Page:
Public Administrators are appointed:
- When there are no family members that are willing, available, or suitable to serve.
- In cases where physical or financial abuse has occurred and family members themselves are the perpetrators.
- When an older ward/client may be diagnosed with Alzheimers or another form of dementia.
- When a ward/protectee may have outlived relatives or family members or family members are too elderly and unable to serve.
- Mental illness in clients. Family members may have tried to help the incapacitated loved one but has become "burned out" by the responsibility. Persons with mental illnesses can be quite manipulative (especially with parents and siblings) which can actually harm the ward’s recovery process.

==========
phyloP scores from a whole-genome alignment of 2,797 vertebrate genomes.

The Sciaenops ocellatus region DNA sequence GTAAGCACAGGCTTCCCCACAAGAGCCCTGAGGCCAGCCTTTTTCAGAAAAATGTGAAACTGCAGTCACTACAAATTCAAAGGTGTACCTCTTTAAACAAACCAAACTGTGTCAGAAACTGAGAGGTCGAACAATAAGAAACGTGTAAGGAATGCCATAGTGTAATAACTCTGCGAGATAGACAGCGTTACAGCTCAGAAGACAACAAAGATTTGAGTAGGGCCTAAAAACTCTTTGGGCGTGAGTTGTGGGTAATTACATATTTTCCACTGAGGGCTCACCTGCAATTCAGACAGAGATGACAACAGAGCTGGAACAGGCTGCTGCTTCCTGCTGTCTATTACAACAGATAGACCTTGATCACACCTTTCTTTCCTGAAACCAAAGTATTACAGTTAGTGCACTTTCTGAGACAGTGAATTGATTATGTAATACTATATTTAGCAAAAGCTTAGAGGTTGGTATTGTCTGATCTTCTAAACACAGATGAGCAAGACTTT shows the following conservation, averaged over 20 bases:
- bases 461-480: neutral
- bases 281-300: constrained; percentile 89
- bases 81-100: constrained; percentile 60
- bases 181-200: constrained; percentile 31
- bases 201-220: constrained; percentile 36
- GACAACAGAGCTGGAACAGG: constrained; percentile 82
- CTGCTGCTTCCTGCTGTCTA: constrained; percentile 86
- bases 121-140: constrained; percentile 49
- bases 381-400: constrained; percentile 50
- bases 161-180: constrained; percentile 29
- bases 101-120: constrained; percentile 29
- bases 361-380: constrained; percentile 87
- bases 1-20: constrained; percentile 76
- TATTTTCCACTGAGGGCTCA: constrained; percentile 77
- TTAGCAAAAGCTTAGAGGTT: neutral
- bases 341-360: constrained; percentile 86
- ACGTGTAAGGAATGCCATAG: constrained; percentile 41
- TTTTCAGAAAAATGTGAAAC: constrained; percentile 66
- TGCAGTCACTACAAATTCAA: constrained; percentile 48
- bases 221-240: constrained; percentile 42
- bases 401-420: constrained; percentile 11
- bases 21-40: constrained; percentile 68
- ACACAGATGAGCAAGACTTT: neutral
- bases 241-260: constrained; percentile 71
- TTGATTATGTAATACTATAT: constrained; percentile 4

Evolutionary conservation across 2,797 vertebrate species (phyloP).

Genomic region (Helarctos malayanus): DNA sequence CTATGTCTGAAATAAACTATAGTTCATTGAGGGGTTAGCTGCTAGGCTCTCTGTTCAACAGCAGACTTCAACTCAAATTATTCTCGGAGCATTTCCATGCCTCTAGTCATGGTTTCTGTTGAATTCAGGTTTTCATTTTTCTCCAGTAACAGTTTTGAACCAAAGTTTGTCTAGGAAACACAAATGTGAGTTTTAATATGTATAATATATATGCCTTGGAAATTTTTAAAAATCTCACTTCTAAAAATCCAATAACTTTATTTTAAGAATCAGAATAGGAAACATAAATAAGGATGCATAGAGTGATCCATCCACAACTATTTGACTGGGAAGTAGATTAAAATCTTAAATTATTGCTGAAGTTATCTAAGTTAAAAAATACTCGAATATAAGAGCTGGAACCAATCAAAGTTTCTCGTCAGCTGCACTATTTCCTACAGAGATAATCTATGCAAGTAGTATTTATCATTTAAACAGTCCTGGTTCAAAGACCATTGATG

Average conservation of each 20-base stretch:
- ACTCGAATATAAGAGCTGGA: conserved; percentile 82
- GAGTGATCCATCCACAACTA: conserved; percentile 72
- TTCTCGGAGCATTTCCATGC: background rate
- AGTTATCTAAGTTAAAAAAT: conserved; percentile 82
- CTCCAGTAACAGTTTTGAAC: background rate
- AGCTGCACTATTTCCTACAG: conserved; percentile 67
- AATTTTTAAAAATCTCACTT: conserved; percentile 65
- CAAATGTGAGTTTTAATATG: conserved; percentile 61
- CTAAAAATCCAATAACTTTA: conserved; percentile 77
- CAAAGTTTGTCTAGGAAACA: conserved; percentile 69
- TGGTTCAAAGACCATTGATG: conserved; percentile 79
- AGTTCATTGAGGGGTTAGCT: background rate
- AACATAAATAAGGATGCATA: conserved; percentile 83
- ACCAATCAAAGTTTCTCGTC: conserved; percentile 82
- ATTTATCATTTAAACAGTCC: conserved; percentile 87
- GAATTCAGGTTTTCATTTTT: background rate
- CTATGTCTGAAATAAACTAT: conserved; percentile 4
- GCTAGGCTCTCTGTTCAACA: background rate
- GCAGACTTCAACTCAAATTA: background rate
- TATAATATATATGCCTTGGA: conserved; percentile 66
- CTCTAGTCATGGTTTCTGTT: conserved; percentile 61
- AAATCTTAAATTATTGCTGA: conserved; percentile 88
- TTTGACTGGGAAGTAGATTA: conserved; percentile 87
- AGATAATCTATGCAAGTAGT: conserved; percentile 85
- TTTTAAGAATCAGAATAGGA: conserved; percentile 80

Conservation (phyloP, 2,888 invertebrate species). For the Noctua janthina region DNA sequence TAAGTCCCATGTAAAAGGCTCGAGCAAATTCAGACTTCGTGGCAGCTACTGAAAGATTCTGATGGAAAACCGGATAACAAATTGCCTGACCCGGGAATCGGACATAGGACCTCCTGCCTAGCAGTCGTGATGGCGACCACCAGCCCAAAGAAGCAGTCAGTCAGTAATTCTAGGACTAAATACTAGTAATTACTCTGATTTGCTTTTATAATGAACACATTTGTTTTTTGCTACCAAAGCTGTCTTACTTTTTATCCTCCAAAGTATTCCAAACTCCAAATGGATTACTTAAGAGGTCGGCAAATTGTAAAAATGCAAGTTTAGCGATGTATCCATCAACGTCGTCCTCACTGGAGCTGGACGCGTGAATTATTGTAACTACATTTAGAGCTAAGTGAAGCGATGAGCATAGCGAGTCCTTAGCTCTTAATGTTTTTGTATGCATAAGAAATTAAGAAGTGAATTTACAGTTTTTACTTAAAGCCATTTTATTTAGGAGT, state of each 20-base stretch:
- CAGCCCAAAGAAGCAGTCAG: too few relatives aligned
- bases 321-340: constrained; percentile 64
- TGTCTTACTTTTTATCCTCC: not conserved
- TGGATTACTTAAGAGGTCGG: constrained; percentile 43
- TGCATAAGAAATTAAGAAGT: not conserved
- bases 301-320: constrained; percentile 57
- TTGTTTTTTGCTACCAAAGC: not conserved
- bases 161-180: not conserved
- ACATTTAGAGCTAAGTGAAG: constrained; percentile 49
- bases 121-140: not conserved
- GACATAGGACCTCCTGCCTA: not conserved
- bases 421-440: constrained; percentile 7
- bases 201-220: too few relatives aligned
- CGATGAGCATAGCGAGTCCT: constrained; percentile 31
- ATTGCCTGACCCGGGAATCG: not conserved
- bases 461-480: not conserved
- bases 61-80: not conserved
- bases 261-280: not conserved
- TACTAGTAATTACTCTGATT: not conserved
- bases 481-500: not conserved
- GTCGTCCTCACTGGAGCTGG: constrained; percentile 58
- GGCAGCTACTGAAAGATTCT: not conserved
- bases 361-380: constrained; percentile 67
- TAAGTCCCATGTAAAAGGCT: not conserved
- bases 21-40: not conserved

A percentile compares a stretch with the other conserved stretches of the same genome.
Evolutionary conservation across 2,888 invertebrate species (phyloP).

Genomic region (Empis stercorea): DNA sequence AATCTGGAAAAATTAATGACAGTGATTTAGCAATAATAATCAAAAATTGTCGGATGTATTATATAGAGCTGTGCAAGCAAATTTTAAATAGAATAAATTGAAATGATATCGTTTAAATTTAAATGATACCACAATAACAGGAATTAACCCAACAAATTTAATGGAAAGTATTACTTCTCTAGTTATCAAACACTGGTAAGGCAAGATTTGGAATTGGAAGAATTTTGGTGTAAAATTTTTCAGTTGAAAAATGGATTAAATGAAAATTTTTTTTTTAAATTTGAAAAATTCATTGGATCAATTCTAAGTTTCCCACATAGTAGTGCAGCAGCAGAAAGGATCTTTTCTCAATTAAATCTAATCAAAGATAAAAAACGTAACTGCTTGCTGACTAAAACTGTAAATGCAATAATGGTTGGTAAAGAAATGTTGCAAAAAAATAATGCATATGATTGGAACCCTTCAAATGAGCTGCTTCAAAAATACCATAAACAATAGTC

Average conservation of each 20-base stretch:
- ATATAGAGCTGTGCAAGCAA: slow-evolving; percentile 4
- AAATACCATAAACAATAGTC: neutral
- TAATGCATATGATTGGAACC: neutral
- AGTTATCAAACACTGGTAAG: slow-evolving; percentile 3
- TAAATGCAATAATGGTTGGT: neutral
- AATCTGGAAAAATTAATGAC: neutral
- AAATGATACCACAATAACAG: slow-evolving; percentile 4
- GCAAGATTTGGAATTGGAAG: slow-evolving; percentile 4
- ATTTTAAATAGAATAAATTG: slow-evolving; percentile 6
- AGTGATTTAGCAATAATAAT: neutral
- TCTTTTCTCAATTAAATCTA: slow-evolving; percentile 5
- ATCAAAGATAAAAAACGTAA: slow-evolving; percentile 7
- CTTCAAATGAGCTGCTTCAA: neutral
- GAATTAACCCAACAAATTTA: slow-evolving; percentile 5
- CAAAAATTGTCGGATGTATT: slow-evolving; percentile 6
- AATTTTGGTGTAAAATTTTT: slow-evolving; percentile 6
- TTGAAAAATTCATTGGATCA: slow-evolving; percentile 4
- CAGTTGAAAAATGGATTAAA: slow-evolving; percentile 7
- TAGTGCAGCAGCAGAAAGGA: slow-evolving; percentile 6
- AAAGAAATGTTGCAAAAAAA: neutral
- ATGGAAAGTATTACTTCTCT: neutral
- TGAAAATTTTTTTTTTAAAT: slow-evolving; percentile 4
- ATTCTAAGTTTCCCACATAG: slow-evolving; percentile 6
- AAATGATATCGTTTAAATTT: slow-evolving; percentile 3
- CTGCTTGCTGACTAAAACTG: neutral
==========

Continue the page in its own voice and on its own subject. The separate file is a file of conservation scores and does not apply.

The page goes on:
- Deceased estates where the Public Administrator has been appointed to serve as a personal representative in situations and no will and no heir available or suitable to serve. More often than not, the Public Administrator is assigned to a case because family members cannot agree on which one to serve or a family member may be accused by others as taking some of the estate’s assets.
- Although the Public Administrator does not serve as a guardian of minors, the Probate Court will in some instances, appoint them. Parents if living are by law the natural guardians of their children. However, if custody has been removed, the Division of Family Services assumes this responsibility. For example, if parents are killed in an automobile accident with an insurance settlement going to the minor children. This will require the establishment of a conservatorship.